Health Care Professional Information
Camu-camu, Cacari, Camu Berry, Zamu
Camu-camu is a shrub native to the Amazon region of South America. Due to its sour taste, it is not generally consumed as food. However, following recent reports of high vitamin C content in the fruit, camu-camu is being marketed as a dietary supplement for many purported uses including diabetes and cancer.
Camu-camu fruits have antioxidative and anti-inflammatory effects (5) (6). Pharmacological activity was exhibited by the leaves as well (4). Large scale clinical studies have not been conducted to study these effects in humans.
Due to it high vitamin C content, camu-camu may interfere with certain chemotherapy drugs; however, the vitamin C content in frozen camu-camu pulp was shown to decrease progressively (1).
- Vitamin C (approximately 3000mg/100g of pulp) (2)
- Ellagic acid
Mechanism of Action
The compounds isolated from the leaves, ellagic acid, 4-O-methylellagic acid and 4-(alpha-rhamnopyranosyl) ellagic acid were found to exhibit noncompetitive inhibition of aldose-reductase, a possible target for diabetes mellitus (4).
Camu-camu juice decreases inflammatory and oxidative stress markers such as 8-hydroxy-deoxyguanosine, total reactive oxygen species, C reactive protein, IL-6, and IL-8 in smokers (5).
Camu-camu has a high amount of Vitamin C which is an antioxidant. It may interact with certain chemotherapy drugs that rely on the generation of free radicals for their cytotoxic effects.
Literature Summary and Critique
- Justi KC, Visentainer JV, Evelazio de Souza N, Matsushita M. Nutritional composition and vitamin C stability in stored camu-camu (Myrciaria dubia) pulp. Arch Latinoam Nutr. Dec 2000;50(4):405-408.
- Bradfield RB, Roca A. Camu-Camu—A Fruit High in Ascorbic Acid.J Am Diet Assoc. Jan 1964;44:28-30.
- Zanatta CF, Cuevas E, Bobbio FO, et al. Determination of anthocyanins from camu-camu (Myrciaria dubia) by HPLC-PDA, HPLC-MS, and NMR. J Agric Food Chem. Nov 30 2005;53(24):9531-9535.
- Ueda H, Kuroiwa E, Tachibana Y, et al. Aldose reductase inhibitors from the leaves of Myrciaria dubia (H. B. & K.) McVaugh. Phytomedicine. Nov 2004;11(7-8):652-656.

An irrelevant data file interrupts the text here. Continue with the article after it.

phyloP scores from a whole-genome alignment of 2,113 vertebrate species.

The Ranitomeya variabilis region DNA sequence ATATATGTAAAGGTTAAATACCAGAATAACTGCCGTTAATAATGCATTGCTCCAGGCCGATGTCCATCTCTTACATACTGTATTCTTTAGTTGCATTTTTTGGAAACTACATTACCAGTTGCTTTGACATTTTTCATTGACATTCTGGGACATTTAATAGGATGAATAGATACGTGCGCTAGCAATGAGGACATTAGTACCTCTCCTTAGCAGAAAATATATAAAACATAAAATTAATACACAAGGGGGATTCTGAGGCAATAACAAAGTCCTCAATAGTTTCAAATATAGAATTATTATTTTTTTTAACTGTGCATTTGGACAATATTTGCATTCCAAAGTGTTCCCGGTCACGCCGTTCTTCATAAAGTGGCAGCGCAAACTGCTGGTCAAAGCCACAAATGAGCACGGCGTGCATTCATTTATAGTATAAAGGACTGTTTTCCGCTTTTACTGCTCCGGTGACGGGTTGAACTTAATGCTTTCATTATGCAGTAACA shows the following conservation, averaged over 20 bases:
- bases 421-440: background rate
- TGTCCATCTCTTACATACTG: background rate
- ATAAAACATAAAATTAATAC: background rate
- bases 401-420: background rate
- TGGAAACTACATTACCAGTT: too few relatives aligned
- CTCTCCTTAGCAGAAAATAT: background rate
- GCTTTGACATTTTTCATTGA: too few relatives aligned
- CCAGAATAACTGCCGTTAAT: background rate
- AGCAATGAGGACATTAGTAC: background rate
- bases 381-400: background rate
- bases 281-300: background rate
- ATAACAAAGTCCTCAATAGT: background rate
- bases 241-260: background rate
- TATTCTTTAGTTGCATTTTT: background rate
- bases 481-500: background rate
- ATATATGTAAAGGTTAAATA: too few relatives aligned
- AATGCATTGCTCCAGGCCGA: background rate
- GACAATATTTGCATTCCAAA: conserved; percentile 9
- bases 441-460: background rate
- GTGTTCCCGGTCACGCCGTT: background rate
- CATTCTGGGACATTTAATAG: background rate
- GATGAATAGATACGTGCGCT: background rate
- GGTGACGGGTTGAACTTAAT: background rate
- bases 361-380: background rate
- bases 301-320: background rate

- Inoue T, Komoda H, Uchida T, Node K. Tropical fruit camu-camu (Myrciaria dubia) has anti-oxidative and anti-inflammatory properties. J Cardiol. Oct 2008;52(2):127-132.
- Yazawa K, Suga K, Honma A, Shirosaki M, Koyama T. Anti-Inflammatory Effects of Seeds of the Tropical Fruit Camu-Camu (Myrciaria dubia). J Nutr Sci Vitaminol (Tokyo). 2011;57(1):104-7.
How It Works
Bottom Line: Camu-camu has not been shown to prevent or treat cancer in humans.
Camu-camu is a small plant that grows in South America. Laboratory studies and a small study in humans have shown that the fruits have anti-oxidative and anti-inflammatory properties. More research is needed.
Because camu-camu has high amounts of vitamin C, it can interfere with certain chemo drugs.
There is no scientific evidence to support this use.
A small study in smokers showed that camu-camu may protect again atherosclerosis. More studies are needed.
This claim is not backed by scientific research.
In a small study conducted in Japan, twenty male smokers were allotted to two groups, one receiving 70 ml of camu-camu juice (containing approximately 1050 mg vitamin C) and the other vitamin C tablets (1050 mg) daily for 7 days. Urine and serum samples were collected at baseline and after treatment. Oxidative stress and inflammatory markers decreased significantly in the camu-camu group but not in the vitamin C group. Researchers concluded that camu-camu may help protect against inflammatory disorders. More research is needed.
Do Not Take If
You are taking chemotherapy drugs (camu-camu has high amounts of vitamin C, which can interfere with their activity).
Last updated: March 23, 2012